One of the activities we'd thought of while the children continued to visit us was drawing. This again was something Nimesh and John took up with the schools around as a part of conservation education. The group visiting us was definitely on leave from school and we thought ideas like the film and drawing sessions would not only entertain them but also provide an opportunity to talk about wildlife and forests.
About ten children came in to draw and magazines were scattered around for them to pick up images they would like to copy. There was no pressure to draw anything in particular. Most children over the eight years tried to attempt at a picture from the magazines while the younger ones were more comfortable drawing homes!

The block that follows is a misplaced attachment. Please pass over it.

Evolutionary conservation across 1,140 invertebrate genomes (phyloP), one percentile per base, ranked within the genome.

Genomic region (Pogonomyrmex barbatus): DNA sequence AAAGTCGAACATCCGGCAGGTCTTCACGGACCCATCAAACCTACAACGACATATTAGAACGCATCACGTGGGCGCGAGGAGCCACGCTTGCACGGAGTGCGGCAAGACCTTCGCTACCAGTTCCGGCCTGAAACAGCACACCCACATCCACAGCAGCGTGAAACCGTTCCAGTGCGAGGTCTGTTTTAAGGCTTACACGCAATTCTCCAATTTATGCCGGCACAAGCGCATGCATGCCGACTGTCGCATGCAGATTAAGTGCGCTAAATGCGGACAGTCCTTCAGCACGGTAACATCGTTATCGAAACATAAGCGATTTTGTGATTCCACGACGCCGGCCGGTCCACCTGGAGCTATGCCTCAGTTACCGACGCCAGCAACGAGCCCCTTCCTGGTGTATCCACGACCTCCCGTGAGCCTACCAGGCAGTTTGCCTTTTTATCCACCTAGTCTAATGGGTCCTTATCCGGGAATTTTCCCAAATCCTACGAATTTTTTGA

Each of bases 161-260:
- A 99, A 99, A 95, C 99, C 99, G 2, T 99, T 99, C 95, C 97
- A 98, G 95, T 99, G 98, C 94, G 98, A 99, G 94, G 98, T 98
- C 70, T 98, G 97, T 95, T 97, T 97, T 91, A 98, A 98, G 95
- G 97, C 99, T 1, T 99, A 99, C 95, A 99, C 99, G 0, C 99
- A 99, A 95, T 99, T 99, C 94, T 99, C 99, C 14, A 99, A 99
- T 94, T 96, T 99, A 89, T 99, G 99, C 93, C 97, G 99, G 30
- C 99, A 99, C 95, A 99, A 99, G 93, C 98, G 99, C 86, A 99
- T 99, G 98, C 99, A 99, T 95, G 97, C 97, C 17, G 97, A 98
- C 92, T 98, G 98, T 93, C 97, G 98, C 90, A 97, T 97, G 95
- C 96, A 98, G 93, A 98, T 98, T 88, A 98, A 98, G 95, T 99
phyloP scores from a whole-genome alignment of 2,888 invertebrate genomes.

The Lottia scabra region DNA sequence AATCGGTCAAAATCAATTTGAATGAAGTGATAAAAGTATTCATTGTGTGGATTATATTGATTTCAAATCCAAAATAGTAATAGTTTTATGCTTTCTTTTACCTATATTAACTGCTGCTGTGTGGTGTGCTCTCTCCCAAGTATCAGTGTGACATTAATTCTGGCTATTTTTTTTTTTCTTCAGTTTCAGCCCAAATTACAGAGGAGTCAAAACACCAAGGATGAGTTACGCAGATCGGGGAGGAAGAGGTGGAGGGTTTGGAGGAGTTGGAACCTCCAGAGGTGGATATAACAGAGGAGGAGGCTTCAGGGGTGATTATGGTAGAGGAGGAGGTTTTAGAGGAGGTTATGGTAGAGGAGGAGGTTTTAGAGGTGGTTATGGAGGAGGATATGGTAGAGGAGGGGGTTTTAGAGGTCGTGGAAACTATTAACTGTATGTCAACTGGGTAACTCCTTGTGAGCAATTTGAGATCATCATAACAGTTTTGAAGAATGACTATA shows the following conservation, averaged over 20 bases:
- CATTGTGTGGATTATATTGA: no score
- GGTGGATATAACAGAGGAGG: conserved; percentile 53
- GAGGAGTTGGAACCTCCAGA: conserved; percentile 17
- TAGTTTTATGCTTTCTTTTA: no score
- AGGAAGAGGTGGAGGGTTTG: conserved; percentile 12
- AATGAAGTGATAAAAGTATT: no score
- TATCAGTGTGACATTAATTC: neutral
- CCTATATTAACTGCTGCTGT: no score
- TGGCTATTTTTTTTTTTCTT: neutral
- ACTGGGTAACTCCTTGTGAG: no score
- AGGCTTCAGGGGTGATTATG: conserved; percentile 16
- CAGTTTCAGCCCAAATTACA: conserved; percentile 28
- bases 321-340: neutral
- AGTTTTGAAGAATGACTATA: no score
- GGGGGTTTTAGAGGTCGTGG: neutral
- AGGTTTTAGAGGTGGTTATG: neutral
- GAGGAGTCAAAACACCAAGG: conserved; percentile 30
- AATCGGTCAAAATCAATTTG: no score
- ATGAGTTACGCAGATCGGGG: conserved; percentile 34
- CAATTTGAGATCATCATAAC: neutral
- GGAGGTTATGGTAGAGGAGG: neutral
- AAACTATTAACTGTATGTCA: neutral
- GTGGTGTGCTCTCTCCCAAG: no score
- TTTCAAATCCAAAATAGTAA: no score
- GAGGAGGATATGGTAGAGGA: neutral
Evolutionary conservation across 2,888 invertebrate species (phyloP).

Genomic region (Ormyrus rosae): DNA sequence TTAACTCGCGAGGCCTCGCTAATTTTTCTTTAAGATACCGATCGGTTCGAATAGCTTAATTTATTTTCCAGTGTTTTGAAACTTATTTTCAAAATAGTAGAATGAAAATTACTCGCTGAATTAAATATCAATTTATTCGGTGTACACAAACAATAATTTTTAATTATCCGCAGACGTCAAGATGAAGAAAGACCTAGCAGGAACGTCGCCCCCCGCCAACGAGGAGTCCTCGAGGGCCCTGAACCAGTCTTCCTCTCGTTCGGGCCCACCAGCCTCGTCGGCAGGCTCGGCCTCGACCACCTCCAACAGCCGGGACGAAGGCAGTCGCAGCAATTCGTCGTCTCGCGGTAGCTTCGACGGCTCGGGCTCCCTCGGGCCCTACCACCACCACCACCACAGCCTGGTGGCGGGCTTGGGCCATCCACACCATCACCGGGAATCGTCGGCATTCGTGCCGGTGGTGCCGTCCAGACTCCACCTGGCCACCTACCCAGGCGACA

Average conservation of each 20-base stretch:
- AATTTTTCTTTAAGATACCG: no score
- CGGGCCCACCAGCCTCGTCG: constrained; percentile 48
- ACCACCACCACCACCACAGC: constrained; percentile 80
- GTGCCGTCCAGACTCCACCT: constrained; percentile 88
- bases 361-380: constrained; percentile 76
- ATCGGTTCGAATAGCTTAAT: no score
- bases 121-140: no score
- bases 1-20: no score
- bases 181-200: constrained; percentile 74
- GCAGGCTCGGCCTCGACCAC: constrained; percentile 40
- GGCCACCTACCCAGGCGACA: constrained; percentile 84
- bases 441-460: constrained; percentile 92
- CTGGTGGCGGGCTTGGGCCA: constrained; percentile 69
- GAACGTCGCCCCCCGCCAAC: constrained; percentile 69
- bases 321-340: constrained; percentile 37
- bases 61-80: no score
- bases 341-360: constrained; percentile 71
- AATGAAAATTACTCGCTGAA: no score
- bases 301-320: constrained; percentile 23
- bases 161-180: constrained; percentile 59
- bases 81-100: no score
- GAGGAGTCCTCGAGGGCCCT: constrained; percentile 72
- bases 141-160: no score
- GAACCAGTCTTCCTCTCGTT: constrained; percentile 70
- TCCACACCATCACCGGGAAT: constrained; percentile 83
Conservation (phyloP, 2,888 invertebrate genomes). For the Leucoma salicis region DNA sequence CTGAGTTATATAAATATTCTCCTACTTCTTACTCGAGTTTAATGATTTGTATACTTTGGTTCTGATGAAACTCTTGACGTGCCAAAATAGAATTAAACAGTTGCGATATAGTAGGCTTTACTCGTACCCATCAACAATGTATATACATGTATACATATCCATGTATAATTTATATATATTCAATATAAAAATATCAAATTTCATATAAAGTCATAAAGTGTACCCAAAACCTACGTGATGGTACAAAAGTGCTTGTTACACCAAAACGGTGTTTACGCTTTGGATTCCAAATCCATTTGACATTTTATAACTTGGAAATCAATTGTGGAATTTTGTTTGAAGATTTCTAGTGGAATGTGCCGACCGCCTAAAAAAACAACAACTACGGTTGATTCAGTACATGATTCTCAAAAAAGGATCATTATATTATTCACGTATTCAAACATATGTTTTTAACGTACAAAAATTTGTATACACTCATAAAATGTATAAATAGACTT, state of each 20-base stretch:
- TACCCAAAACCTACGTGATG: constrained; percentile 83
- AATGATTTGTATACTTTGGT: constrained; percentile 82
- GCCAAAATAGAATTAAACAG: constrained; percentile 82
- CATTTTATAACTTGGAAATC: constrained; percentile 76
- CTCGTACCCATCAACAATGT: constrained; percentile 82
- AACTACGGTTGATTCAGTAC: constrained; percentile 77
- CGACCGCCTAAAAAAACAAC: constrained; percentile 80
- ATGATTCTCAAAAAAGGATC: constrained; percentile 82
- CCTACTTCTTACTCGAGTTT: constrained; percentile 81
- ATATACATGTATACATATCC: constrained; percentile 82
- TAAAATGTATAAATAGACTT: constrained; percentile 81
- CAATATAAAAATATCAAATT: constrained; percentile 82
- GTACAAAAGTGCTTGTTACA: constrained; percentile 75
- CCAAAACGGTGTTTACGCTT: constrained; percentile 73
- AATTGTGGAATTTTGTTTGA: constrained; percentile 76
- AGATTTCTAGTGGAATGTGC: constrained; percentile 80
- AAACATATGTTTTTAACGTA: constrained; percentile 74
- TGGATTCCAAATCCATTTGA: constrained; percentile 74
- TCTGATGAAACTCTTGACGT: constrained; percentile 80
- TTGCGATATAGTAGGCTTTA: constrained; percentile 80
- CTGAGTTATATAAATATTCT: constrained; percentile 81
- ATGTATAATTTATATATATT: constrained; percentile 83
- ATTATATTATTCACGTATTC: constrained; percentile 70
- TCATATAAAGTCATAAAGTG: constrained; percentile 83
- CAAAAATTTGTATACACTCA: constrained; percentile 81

Remrem at her focussed best.
We had had about an equal number of children outside the house peering and peeking inside but hesitant to walk in despite our invitation. Many came up to the door giggled and sprinted away. It was quite festive, the colours, excited chirpy voices inside and out!
A child called Zuali has been a regular in her visits. I was surprised when she declined paper and crayons saying she didn't want to draw, but even more pleasantly surprised when I saw her rushing around from one child to the other giving suggestions and comments, bringing our attention to broken pencils and the need for sharpeners or erasers . I don't remember ever having such classmates or friends, who'd not only be happy in not participating (voluntarily) but also derive joy by actively helping the others. As far as my interactions as a child or my informal interactions with a group children are concerned this was a fairly new and delightful experience.
This is Zuali studyting the drawing of Puipuia.
When all were done with the never ending finishing touches we wrapped up by putting up the drawings on the wall and door.
Since then we've had many young visitors pass by to take a look at the drawings. The group also bring in their friends for a dekho.